Showing posts from August, 2017

Tariffs, trade and money illusion

In the past few days, I have read three pieces from Economists for Brexit - now renamed "Economists for Free Trade" - extolling the virtues of "hard" (or "clean") Brexit and calling for the UK to drop all external tariffs to zero unilaterally after Brexit. Two are written by professors of finance (Kent Matthews and Kevin Dowd). The third is from the veteran economist Patrick Minford.

All three of these pieces wax lyrical about the benefits to GDP and welfare from unilaterally reducing external tariffs to zero. But bizarrely, not one gives adequate consideration to the currency effects of trade adjustment and the likely monetary policy response. Minford's brief discussion contains a schoolboy error (of which more shortly). The other two never mention it at all.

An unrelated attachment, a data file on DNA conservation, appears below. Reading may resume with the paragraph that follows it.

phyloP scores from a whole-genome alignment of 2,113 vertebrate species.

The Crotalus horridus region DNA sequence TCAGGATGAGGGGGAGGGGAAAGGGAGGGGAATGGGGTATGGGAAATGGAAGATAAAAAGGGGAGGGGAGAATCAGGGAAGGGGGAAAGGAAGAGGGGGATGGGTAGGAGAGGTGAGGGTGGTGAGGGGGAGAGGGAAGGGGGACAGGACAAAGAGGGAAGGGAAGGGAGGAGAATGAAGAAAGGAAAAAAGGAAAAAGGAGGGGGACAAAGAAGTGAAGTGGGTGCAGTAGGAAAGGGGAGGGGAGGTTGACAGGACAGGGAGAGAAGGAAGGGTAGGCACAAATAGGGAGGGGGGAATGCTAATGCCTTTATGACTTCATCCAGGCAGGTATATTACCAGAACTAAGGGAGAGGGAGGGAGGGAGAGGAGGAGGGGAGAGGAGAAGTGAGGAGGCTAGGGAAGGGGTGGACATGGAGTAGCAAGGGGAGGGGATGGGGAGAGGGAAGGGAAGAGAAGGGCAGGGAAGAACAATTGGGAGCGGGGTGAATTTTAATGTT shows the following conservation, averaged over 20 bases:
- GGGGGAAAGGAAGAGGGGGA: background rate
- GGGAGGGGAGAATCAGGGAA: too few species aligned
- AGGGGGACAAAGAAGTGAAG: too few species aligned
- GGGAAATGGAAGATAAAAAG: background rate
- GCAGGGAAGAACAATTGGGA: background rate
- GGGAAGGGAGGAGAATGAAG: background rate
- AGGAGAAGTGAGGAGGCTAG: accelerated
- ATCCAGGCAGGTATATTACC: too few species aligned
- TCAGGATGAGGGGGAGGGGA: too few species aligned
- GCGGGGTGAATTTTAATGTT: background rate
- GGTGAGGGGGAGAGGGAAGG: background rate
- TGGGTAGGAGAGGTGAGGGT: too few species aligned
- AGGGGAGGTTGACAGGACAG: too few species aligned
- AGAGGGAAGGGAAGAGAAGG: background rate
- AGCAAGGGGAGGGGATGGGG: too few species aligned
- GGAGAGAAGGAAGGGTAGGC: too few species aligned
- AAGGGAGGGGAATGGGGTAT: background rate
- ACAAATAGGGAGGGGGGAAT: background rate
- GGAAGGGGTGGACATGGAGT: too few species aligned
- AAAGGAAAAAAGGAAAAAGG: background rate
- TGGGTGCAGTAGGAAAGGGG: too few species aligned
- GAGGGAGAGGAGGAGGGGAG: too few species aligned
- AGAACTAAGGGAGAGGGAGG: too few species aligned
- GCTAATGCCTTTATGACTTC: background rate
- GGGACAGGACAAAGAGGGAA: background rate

In today's free-floating currency regime, trade shifts and currency movements are intimately linked. Indeed, for some countries, trade shifts are driven more by capital flows and associated…

Calculus for journalists

“What do they teach them at these schools?” wondered the Professor in C.S. Lewis's The Lion, the Witch and the Wardrobe. 

The Professor, of course, was concerned about logic. But I wonder too - not about logic, but about maths. Especially among journalists writing about life expectancy and other long-term trends.

Here is the FT proclaiming "Average life expectancy falls". This is the headline for a chirpy piece about how reduced life expectancy could make things easier for pension funds facing big deficits. 

There's only one problem with this. Life expectancy isn't falling. And the report the FT cites does not say that it is.

This is how the press release from the Institute and Faculty of Actuaries summarises the findings of their report:

Recent population data has highlighted that, since 2011, the rate at which mortality is improving has been slower than in previous yearsHowever, mortality is expected to continue to improve and there is significant uncertainty…